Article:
Foldable Electric Scooter
Scooter share pilot program launches in the Bronx Sep 06

sharing electric scooter in Bronx

THE BRONX, New York City -- Three companies are partnering to launch a new scooter sharing program in the Bronx, and Lime, Bird and Veo hosted a celebration to mark the event.

Roughly 3,000 of the scooters appeared overnight on the sidewalks of the East Bronx, as part of a limited pilot program initiated last summer by the City Council. After one year, if all goes well, the vehicles will expand south into neighborhoods like Throggs Neck and Soundview, before potentially spreading further into the city.

“One thing the Bronx has suffered from is transit deserts and lack of connectivity when it comes to transit. Adding e-scooters into the mix really gives people that many more options,” said Phil Jones, senior director of government relations for Lime.

Download an app, scan a bar code, and for $1, the scooter unlocks. Depending on the brand, its 30 to 39 cents per minute, moving at maximum of 15 mph.

Research suggests that electric scooters are no more dangerous to ride than bicycles. But some residents have expressed fear that the vehicles present a new threat to the neighborhood’s pedestrians.

Bronx sharing electric scooter

For rookies, the rides won't go above 10 miles per hour, and you can't ride at night the first three times.

You have to log trips and time, built into the software, to override the precaution.

It is illegal to ride on the sidewalk, rather the scooters must be used on the street, close to the curb, and with traffic.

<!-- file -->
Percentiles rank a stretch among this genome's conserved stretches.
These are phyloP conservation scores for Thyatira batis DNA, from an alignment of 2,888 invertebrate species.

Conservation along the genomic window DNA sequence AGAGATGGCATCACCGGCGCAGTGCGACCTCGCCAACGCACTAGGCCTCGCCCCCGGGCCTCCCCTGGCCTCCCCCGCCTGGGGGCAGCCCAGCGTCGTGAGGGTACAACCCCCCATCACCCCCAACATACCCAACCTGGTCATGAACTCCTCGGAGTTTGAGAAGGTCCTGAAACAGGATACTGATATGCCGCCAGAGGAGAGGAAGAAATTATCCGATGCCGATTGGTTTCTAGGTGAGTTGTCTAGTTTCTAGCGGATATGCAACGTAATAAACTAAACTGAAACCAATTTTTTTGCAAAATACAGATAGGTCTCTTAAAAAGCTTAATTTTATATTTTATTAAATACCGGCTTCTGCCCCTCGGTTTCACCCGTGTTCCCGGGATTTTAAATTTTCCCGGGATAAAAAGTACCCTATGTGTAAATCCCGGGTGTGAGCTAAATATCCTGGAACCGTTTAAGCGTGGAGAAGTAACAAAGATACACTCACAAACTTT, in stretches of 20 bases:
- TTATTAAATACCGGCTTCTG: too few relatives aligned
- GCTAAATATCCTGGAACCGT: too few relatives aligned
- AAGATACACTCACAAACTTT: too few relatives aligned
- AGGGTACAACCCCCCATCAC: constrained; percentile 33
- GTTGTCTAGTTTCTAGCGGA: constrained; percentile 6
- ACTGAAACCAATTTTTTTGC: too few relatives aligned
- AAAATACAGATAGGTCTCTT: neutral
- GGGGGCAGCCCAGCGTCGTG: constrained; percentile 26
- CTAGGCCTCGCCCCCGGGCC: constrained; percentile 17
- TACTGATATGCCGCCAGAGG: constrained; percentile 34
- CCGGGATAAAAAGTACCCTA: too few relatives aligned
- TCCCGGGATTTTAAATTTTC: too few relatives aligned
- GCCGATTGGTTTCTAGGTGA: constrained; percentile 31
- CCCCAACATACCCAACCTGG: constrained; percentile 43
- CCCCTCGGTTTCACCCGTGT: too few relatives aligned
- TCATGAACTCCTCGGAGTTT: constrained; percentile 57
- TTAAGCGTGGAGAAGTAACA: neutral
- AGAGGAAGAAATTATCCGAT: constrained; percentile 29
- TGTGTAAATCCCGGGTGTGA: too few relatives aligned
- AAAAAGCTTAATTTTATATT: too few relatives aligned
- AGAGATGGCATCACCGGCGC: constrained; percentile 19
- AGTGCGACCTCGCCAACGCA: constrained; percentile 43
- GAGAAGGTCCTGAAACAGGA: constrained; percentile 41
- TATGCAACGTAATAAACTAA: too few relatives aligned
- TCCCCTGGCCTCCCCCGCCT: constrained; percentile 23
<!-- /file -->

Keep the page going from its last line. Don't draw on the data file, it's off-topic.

All three companies are also providing helmets to protect riders at no cost.

The three companies have also hired locally and have guaranteed a range of consumer and labor protections.

Whether the scooters are adopted citywide will largely depend on the success of the next year, as well as the proclivities of the next administration. While de Blasio has scoffed at the vehicles, advocates note that Eric Adams, the winner of the Democratic primary and heavy favorite in November’s general election, has been a staunch supporter of alternative transportation modes.

“It’s a long pilot, but we want to make sure we provide every opportunity for the city to learn about what we do,” said Phil Jones, the senior director of government relations for Lime. “And who knows, maybe we’ll see them expedite it. That’ll depend on the next mayor.”

Leave A Message

Leave A Message
If you are interested in our products and want to know more details,please leave a message here,we will reply you as soon as we can.